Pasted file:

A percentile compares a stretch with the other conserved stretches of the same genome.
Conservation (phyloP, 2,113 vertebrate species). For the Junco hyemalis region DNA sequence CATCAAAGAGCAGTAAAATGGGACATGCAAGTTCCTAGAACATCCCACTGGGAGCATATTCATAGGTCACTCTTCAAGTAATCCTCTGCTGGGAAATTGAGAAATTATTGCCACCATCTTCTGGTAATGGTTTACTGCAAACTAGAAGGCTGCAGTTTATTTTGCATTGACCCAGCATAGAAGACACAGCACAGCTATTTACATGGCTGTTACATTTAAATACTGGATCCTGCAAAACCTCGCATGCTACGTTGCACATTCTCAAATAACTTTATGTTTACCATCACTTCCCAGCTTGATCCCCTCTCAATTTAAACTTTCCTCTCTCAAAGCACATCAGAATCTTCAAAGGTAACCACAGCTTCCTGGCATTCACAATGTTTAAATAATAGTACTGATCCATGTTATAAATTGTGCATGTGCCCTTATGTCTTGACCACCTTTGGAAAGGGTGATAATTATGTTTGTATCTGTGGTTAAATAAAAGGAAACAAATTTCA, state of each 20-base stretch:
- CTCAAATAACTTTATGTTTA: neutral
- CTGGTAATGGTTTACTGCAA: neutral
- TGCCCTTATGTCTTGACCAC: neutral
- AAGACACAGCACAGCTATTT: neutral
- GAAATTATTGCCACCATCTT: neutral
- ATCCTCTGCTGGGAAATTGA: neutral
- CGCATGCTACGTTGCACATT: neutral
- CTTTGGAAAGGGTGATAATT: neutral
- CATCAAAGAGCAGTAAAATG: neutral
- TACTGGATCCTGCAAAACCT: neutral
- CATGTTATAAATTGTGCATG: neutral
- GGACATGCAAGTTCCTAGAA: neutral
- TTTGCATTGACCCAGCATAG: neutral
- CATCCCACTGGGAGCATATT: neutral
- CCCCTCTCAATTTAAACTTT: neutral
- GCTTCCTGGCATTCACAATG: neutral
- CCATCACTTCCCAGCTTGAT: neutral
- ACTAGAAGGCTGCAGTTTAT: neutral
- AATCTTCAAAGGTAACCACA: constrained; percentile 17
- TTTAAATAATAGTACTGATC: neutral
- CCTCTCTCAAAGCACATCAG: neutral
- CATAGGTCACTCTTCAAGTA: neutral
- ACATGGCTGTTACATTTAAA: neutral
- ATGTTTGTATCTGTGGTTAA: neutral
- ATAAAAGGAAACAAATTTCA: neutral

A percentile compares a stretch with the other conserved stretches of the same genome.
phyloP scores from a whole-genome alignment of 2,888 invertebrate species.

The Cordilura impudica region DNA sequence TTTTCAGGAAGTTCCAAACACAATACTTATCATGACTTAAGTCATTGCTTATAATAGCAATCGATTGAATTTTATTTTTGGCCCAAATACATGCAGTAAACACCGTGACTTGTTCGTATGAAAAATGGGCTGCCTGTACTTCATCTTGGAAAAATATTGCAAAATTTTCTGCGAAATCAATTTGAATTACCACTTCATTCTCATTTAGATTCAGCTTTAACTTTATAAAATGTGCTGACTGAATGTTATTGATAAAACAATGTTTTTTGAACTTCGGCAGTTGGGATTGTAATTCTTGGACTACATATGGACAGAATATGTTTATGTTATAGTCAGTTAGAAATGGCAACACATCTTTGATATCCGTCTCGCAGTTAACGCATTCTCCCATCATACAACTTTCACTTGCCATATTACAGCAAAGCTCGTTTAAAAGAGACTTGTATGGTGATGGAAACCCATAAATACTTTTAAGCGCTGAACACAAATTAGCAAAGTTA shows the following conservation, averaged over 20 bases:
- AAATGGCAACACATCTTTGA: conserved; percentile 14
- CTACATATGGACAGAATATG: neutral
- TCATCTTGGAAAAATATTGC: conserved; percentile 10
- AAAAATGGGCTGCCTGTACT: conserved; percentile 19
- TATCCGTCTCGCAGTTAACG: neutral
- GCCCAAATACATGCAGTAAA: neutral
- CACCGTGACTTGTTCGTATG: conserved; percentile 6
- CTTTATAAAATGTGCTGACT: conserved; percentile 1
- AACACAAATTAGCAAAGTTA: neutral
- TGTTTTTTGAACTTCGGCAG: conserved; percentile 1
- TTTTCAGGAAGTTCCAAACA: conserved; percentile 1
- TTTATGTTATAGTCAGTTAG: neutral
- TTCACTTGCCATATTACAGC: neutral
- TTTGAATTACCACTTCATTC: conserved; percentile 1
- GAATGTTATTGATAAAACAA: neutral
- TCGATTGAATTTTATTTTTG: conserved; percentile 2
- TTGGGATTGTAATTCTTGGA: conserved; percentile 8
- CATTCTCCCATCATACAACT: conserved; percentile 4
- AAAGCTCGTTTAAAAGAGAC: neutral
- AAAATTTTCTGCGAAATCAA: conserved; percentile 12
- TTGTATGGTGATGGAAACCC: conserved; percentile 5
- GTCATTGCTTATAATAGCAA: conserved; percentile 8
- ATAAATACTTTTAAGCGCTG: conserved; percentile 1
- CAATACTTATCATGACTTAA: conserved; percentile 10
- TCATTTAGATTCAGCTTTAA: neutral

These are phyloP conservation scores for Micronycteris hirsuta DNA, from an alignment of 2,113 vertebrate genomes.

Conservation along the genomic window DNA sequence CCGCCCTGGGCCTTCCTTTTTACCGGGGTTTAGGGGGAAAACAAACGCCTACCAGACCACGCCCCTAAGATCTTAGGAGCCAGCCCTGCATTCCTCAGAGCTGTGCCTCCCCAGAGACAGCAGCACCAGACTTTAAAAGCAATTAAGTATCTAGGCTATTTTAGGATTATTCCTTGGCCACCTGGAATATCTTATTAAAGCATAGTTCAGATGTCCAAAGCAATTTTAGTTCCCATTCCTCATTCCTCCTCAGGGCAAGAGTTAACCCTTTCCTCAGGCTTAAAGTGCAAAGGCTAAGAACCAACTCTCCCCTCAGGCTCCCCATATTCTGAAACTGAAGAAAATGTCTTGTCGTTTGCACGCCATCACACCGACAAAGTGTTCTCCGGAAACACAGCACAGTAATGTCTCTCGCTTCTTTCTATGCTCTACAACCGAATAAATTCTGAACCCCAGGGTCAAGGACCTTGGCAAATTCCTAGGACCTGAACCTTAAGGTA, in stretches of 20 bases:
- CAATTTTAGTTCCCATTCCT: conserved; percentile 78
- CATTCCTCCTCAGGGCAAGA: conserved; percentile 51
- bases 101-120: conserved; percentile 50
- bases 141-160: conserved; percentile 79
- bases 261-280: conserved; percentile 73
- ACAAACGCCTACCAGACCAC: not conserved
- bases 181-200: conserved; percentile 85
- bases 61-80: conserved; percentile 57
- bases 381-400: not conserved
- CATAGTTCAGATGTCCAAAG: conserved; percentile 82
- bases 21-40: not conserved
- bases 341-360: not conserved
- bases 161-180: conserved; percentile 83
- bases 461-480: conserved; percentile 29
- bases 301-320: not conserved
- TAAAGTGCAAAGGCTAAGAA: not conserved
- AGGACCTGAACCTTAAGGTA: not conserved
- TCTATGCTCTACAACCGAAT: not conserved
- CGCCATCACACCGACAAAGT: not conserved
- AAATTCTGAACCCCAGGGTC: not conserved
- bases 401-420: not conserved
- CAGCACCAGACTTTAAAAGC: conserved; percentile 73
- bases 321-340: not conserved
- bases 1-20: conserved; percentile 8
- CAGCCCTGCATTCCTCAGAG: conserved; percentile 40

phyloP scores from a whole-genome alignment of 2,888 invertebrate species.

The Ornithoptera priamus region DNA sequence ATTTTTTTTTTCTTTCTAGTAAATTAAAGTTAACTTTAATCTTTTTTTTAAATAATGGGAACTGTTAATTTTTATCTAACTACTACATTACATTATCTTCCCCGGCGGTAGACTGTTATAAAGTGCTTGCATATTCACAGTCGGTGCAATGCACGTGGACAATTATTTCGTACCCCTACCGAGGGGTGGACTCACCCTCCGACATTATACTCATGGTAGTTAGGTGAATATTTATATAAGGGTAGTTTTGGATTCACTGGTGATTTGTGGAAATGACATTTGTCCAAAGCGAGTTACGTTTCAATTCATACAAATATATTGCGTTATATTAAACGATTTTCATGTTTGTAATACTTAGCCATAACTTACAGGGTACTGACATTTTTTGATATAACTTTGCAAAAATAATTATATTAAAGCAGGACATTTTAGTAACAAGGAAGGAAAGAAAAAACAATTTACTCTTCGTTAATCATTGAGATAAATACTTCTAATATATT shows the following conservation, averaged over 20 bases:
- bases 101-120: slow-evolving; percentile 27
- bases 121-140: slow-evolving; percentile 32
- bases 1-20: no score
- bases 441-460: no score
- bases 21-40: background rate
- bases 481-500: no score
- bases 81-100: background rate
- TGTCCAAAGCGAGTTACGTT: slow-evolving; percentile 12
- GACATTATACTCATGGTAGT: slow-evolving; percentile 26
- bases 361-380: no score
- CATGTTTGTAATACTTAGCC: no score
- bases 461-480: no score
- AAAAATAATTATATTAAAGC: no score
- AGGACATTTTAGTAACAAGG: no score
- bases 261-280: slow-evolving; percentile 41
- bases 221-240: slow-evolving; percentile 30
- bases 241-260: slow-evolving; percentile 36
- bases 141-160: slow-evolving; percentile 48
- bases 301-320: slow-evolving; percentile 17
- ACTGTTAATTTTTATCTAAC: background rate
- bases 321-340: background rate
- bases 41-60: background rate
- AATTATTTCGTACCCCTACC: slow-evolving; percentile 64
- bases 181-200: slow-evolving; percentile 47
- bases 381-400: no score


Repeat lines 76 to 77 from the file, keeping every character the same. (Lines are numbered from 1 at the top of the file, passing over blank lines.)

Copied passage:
- CGCCATCACACCGACAAAGT: not conserved
- AAATTCTGAACCCCAGGGTC: not conserved